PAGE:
The Daily Vox hosted a special Facebook Live with alumnus Nathi Ngubane. He is a freelance writer and illustrator who has written and illustrated a book series, Duma Says, about children living in an informal settlement during the Covid-19 pandemic.
Watch the full conversation here.
Tell me about your journey as an illustrator and what got you interested in it?
I started at a very young age because I watched a lot of cartoons. I’d spend hours glued to the television screen watching cartoons. That sparked my interest to become an artist. I started drawing these cartoons starting with Mickey Mouse. I’m sure every artist started with Disney characters. Before I knew it I realised I have a talent for this and I should keep going with it.
At what point did you decide that this was something you wanted to do professionally and make a career out of?
That actually has to do with my surroundings and the support that I got from my parents, my siblings, and school. At school, I won a few competitions and the teachers in my school pushed me to become an artist. I would say that catapulted me to realise that this is exactly what I want to do. I had all of these amazing people around me supporting me. It’s been a great journey. Now I’m a writer for children’s books and that is very exciting.
Did you have any challenges breaking into the industry professionally?
I wouldn’t say I had a lot of challenges breaking into this professionally because of the support I received. The only challenge I would say is as I get older, my vision becomes weaker because I’m visually impaired. That’s my only challenge.
So can you tell us a little bit about the idea behind Duma Says?
The idea was fueled by the lack of learning material for children in Africa on COVID-19. Most importantly it was fueled by the lack of representation. A lot of books were beautifully illustrated and written, but they weren’t representing the millions of children living in cramped housing.
I wanted to come in and fill out that gap with Duma and his friends. We wanted to tell stories for those who are living in very poor backgrounds.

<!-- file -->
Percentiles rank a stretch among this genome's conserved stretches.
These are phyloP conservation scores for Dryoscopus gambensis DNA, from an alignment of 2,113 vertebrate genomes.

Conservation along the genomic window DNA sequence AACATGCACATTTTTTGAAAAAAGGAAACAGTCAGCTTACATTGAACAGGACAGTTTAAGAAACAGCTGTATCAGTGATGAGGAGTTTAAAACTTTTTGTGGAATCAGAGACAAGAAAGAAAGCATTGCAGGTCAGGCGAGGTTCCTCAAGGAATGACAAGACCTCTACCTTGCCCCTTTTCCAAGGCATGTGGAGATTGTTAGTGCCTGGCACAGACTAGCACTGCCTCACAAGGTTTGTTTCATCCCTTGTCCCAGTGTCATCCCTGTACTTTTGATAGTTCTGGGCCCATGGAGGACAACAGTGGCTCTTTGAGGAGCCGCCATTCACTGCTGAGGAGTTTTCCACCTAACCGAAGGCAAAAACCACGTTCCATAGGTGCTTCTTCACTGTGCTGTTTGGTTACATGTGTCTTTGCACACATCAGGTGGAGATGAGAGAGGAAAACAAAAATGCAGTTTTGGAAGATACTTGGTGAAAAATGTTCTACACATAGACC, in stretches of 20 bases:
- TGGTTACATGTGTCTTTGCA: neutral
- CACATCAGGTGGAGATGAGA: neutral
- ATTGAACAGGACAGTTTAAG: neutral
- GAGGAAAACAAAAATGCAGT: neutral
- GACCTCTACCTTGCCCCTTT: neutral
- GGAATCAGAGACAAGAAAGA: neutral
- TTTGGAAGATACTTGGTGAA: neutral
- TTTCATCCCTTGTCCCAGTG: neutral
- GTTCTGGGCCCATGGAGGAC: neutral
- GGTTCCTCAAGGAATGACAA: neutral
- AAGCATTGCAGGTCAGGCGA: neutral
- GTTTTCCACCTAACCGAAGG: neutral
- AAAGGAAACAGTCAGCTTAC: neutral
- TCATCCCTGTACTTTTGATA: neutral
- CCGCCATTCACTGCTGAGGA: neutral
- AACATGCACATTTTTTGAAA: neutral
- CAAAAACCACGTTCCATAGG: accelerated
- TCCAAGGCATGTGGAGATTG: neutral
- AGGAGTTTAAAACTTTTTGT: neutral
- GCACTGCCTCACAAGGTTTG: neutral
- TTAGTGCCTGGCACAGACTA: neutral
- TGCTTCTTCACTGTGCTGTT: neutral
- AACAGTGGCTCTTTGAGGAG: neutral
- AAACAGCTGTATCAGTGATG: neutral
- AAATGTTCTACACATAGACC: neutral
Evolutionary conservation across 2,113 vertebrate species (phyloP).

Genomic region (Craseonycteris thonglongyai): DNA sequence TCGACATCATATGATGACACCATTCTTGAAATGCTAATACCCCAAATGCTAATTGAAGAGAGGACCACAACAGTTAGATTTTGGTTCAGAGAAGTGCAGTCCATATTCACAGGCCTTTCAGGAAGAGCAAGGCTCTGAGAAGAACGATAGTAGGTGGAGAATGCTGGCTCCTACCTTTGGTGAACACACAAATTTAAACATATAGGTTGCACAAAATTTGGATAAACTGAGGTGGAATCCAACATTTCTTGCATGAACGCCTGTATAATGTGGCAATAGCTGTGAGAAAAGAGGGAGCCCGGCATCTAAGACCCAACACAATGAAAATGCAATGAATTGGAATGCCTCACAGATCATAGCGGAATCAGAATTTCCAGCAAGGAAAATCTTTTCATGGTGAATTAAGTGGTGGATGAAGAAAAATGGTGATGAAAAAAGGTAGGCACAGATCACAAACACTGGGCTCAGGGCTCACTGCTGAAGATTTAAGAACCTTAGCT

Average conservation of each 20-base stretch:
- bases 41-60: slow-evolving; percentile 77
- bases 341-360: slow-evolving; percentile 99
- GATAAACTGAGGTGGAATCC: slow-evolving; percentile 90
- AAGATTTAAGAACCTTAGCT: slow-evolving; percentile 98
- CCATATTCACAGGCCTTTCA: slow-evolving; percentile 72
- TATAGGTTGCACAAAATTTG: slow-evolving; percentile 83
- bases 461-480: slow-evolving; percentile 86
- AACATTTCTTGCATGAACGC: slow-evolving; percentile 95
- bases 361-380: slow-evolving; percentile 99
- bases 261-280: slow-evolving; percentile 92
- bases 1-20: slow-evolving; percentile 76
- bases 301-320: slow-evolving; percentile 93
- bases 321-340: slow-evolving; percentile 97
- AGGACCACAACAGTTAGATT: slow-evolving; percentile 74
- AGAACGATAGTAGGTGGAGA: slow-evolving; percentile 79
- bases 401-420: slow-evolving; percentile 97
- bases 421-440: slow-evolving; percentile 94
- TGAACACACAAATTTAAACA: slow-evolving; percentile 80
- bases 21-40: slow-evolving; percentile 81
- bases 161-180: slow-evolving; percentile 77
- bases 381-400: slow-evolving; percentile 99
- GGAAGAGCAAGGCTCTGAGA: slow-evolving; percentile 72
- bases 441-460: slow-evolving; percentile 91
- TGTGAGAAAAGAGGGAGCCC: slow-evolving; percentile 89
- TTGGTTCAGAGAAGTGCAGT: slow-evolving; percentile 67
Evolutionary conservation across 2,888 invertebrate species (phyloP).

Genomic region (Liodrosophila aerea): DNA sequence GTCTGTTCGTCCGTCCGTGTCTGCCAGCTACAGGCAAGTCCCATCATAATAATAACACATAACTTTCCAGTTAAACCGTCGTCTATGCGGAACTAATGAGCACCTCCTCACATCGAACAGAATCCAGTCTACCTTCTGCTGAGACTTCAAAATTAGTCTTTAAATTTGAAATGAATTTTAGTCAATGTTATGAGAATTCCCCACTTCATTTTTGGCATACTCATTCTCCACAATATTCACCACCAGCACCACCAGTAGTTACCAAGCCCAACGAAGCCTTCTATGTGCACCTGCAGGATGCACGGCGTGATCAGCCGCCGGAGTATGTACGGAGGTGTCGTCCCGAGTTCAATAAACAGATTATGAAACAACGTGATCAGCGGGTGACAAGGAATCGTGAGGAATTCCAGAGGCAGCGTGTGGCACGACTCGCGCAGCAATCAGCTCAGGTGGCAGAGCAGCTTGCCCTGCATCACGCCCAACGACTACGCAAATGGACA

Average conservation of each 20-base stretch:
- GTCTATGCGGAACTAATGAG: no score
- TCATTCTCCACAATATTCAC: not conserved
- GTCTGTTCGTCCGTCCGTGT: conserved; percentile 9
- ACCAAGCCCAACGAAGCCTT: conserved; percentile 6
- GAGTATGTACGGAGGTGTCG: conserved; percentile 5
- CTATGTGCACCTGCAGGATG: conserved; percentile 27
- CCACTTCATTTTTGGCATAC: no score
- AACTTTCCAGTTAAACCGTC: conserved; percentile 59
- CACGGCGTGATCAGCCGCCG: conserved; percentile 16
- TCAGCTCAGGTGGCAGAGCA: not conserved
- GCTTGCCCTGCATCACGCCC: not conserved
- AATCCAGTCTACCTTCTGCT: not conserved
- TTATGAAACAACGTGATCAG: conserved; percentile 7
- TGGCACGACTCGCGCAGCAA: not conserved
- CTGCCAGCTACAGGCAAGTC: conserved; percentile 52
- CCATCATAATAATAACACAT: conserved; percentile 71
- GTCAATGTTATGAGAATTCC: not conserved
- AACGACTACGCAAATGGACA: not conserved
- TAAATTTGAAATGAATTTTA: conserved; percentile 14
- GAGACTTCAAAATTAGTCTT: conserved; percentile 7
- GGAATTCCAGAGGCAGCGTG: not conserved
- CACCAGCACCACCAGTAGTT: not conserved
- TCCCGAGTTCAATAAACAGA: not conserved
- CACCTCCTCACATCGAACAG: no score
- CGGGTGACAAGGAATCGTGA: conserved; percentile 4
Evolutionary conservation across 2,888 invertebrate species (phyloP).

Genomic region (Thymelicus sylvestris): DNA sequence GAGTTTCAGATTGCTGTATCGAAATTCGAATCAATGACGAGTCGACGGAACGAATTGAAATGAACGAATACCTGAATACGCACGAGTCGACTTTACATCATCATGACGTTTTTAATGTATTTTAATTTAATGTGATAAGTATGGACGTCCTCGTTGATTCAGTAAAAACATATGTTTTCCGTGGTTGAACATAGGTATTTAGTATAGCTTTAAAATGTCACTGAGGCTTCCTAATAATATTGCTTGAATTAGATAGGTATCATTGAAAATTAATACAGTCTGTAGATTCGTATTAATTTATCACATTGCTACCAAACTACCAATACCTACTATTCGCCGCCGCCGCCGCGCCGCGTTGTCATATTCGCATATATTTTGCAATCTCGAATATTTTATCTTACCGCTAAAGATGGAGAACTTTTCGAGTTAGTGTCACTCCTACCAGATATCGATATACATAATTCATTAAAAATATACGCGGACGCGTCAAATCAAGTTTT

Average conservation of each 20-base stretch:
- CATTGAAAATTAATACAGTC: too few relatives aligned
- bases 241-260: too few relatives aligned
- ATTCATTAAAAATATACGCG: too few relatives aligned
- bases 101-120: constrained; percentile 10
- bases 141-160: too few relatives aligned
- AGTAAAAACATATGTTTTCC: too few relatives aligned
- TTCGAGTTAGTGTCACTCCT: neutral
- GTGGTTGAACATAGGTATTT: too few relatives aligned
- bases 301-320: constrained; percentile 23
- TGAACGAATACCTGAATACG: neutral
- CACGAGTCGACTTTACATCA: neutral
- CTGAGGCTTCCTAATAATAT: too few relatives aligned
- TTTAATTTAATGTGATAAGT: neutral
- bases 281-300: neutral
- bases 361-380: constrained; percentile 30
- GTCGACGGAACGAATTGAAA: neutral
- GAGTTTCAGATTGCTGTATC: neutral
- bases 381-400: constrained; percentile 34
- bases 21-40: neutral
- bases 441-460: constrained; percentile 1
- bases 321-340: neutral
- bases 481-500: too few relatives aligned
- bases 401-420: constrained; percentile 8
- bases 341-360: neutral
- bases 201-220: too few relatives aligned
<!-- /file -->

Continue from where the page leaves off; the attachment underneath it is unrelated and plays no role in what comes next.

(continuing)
Why is it important to tell the stories of young black South African children in informal settlements?
The most important thing about representing black children living in cramped housing is for children coming from elite backgrounds to learn about other children and how they are living in these impoverished communities. It was to show what it’s like living where there’s lack of electricity, running water in the house and no internet access.
What was the process of putting it together like?
Coming up with the characters was quite challenging. My publisher and good friend, Azad Essa and I sent many emails back and forth. When I first came out with Duma I thought of who he is, how old is he, and who does he live with? I came up with his younger brother and his older sister. Then there were the other characters as well. After creating Duma, it felt much easier to create the rest of the characters.
The book has been recognised by the Health minister and it has become part of the South African COVID-19 response. What does that feel like?
I’m still starstruck with the support that I’ve been getting for this book. It’s been translated into Braille by a company in Cape Town. I really connected well with that because I’m also visually impaired and I went to a special school. A company in Kenya translated the book into an audio book. I feel like I’m dreaming. It’s just so unreal for me right now.
What advice would you give to young illustrators about how to start their journeys?
I would say just create. Just draw right. Don’t let anyone stop you. Just don’t give up, and just create.
Why is it so important to create now at this moment?
Art doesn’t only help you as an artist cope with what is happening around you, but you also help others as well. There was a lot of anxiety around the COVID-19 pandemic and a lot of kids had to stay at home. It was very important for me to help these kids learn while they are at home.
I also wanted to let them know this pandemic will pass and they are not alone.
Read more: Books Helping Children To Understand COVID19